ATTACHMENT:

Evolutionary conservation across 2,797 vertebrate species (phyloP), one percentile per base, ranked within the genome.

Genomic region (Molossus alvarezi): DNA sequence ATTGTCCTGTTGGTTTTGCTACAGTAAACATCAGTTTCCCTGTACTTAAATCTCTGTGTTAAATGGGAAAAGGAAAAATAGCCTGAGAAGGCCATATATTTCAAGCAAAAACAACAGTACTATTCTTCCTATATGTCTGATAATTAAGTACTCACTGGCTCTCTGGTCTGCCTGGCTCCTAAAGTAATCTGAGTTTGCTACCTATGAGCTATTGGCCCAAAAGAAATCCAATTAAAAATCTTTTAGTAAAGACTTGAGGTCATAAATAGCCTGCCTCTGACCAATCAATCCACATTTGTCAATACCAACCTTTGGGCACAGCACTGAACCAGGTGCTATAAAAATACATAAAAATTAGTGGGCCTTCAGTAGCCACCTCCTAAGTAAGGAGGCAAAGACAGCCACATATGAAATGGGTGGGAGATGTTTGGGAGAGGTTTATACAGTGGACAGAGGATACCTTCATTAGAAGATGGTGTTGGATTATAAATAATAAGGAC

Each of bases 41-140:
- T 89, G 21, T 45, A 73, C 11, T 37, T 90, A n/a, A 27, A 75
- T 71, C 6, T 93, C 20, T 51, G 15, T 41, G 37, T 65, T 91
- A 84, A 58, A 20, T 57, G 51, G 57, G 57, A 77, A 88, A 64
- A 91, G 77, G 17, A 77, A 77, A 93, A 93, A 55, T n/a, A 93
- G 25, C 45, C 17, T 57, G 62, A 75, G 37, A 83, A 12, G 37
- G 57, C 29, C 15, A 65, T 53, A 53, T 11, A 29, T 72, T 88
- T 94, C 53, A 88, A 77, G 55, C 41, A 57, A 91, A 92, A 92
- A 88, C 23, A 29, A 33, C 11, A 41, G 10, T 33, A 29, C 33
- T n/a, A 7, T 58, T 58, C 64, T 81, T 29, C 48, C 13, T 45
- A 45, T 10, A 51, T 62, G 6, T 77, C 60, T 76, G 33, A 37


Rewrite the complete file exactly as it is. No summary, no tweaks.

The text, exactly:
Evolutionary conservation across 2,797 vertebrate species (phyloP), one percentile per base, ranked within the genome.

Genomic region (Molossus alvarezi): DNA sequence ATTGTCCTGTTGGTTTTGCTACAGTAAACATCAGTTTCCCTGTACTTAAATCTCTGTGTTAAATGGGAAAAGGAAAAATAGCCTGAGAAGGCCATATATTTCAAGCAAAAACAACAGTACTATTCTTCCTATATGTCTGATAATTAAGTACTCACTGGCTCTCTGGTCTGCCTGGCTCCTAAAGTAATCTGAGTTTGCTACCTATGAGCTATTGGCCCAAAAGAAATCCAATTAAAAATCTTTTAGTAAAGACTTGAGGTCATAAATAGCCTGCCTCTGACCAATCAATCCACATTTGTCAATACCAACCTTTGGGCACAGCACTGAACCAGGTGCTATAAAAATACATAAAAATTAGTGGGCCTTCAGTAGCCACCTCCTAAGTAAGGAGGCAAAGACAGCCACATATGAAATGGGTGGGAGATGTTTGGGAGAGGTTTATACAGTGGACAGAGGATACCTTCATTAGAAGATGGTGTTGGATTATAAATAATAAGGAC

Each of bases 41-140:
- T 89, G 21, T 45, A 73, C 11, T 37, T 90, A n/a, A 27, A 75
- T 71, C 6, T 93, C 20, T 51, G 15, T 41, G 37, T 65, T 91
- A 84, A 58, A 20, T 57, G 51, G 57, G 57, A 77, A 88, A 64
- A 91, G 77, G 17, A 77, A 77, A 93, A 93, A 55, T n/a, A 93
- G 25, C 45, C 17, T 57, G 62, A 75, G 37, A 83, A 12, G 37
- G 57, C 29, C 15, A 65, T 53, A 53, T 11, A 29, T 72, T 88
- T 94, C 53, A 88, A 77, G 55, C 41, A 57, A 91, A 92, A 92
- A 88, C 23, A 29, A 33, C 11, A 41, G 10, T 33, A 29, C 33
- T n/a, A 7, T 58, T 58, C 64, T 81, T 29, C 48, C 13, T 45
- A 45, T 10, A 51, T 62, G 6, T 77, C 60, T 76, G 33, A 37